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LawSmart's Guide to Naming Your Business

Posted by Anonymous

Naming your company can be the most fun but also the most crucial part of the beginning stages of your venture. There are really two names to consider. The first name is the one that will be known to the public and you want this name to flawlessly embody your product, your purpose and your passion. It should be clever, original and most importantly, memorable. The second name, the more official name, will be some variation of the first but will be used to describe exactly what type of entity you are and will appear on any and every legal document involved with your business. For example, what the world knows as Costco is legally named Costco Wholesale Corporation. Here are five steps to help guide you when naming your new business.


1. Brainstorm
        At this stage you are simply developing a name that will easily convey the core values behind your product or service. You want it to be simple yet descriptive, and broad yet meaningful. People should be able to pronounce the name with ease and the name itself should communicate enough so that little explanation is needed after the initial introduction. Keeping all of this in mind, remember to leave room for growth. Even if you think your company will remain a small, niche business you never know what can happen. A name that is too specific can limit even unforeseen endeavors, and why risk it?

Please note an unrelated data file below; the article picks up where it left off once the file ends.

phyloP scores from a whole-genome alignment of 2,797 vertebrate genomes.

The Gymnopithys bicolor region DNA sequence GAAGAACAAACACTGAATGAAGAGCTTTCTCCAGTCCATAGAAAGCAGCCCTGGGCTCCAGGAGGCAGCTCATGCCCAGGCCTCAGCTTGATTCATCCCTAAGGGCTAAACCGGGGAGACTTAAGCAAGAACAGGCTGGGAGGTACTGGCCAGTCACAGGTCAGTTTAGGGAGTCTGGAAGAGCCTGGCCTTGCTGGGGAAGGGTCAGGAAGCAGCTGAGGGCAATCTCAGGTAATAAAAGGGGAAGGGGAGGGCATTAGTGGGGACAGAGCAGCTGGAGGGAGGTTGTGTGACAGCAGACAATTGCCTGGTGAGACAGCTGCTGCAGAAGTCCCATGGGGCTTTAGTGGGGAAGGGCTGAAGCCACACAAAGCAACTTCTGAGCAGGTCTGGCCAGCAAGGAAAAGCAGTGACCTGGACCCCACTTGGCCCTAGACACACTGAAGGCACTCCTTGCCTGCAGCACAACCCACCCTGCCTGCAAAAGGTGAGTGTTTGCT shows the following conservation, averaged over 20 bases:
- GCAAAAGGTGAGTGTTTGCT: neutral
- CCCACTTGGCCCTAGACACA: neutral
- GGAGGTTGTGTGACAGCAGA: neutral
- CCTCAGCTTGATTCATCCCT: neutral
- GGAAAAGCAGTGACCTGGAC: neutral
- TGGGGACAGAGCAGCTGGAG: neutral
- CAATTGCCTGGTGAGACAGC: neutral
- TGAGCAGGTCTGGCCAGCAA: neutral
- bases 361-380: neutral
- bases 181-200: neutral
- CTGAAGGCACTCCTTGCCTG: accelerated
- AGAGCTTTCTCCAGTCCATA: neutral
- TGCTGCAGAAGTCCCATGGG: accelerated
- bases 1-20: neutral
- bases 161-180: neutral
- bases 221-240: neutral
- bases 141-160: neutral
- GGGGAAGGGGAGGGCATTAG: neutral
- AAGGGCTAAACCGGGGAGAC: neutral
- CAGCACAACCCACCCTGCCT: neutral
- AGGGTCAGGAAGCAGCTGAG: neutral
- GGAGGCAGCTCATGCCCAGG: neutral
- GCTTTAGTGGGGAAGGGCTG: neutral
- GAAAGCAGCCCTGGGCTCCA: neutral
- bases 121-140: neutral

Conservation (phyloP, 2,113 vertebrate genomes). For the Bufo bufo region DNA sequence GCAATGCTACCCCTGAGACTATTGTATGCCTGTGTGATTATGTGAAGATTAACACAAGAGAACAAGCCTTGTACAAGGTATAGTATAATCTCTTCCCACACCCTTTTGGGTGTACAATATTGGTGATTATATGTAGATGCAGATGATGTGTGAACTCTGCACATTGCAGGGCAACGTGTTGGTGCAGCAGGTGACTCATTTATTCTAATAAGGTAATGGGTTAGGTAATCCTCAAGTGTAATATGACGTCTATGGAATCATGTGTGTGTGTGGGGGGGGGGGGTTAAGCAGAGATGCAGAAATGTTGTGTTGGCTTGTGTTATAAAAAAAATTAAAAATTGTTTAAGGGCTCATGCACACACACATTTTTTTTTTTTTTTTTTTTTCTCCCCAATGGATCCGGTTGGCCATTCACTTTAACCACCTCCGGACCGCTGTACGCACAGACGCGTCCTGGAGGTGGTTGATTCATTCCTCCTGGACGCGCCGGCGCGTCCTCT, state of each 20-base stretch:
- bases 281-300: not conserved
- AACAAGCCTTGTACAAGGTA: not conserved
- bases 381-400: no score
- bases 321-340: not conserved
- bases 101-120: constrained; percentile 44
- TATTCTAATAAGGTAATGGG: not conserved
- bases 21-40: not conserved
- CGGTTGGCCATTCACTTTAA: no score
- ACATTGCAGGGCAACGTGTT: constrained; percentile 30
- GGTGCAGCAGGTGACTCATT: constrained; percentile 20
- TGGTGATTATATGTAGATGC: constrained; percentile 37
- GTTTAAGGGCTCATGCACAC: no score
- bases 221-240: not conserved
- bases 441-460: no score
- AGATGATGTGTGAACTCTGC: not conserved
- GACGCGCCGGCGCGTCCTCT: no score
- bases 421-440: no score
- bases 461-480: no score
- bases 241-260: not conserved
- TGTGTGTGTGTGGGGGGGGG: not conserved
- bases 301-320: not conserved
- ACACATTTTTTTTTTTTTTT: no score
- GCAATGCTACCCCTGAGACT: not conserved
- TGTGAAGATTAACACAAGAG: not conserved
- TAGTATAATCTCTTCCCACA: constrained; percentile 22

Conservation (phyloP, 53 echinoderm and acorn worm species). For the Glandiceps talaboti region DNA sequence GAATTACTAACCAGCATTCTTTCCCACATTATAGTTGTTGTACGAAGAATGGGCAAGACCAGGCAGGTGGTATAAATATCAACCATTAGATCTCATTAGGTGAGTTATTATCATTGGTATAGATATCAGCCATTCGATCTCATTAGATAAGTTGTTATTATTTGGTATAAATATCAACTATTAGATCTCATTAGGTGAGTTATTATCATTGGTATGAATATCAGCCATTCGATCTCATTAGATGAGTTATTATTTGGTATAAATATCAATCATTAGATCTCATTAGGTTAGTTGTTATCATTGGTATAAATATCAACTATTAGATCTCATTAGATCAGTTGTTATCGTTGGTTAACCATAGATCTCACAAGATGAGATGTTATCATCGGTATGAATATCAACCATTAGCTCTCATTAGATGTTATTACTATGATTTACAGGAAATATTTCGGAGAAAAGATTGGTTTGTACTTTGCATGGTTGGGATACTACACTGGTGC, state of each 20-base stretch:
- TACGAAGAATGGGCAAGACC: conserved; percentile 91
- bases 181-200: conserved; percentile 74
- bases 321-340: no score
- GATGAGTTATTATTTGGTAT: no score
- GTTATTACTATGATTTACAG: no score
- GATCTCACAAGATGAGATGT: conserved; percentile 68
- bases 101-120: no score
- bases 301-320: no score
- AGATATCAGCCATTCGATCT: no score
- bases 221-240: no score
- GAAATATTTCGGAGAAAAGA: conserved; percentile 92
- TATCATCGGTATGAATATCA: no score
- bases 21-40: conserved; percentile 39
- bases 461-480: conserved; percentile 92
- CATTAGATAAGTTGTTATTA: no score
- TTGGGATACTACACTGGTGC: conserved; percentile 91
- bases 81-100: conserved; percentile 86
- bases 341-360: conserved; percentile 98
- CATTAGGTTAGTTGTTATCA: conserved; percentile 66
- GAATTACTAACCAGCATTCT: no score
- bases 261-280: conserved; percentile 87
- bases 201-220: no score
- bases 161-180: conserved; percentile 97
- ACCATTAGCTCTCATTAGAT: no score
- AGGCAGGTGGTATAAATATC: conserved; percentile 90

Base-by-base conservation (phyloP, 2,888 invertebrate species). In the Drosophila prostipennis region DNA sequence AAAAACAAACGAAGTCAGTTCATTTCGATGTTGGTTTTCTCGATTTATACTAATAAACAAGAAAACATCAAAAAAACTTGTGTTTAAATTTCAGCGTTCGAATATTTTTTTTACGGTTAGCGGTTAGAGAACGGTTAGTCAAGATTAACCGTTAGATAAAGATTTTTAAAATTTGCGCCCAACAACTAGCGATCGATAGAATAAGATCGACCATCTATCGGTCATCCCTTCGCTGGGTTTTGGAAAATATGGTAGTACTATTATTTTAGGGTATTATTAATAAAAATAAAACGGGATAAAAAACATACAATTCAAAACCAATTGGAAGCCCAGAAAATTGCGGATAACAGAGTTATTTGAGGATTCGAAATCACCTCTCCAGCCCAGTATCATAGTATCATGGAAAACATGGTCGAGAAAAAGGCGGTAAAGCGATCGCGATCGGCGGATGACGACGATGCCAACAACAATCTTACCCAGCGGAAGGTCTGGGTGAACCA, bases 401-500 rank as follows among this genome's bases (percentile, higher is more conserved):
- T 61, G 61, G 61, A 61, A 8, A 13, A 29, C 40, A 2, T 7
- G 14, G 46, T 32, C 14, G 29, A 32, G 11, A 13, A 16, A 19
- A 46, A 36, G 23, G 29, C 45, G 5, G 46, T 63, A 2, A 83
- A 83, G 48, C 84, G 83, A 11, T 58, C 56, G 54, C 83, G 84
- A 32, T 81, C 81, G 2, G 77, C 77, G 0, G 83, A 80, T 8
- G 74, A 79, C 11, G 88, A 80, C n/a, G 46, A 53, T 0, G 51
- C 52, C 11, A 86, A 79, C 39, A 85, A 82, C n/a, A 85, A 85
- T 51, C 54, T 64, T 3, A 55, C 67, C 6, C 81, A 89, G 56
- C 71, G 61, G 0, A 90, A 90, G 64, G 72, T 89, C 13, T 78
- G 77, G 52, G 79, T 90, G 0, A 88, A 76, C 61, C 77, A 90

Write down every idea you come up with. Sometimes different combinations of words will show themselves to you on paper before you can even think them up. Narrow your options down to about ten names that you feel exemplify your business and move on to step 2.


2. What kind of entity are you?
        As an entrepreneur, you are probably aware whether you are a sole proprietor, a partnership, a limited partnership (LP), a limited liability partnership (LLP), a limited liability company (LLC), a corporation, or a professional corporation (PC). The state and local government require different things of different entities and naming your business is no exception. If you are not sure what kind of business structure you wish you to follow, here is a very general overview of each (speaking with a lawyer is always recommended before making such a decision).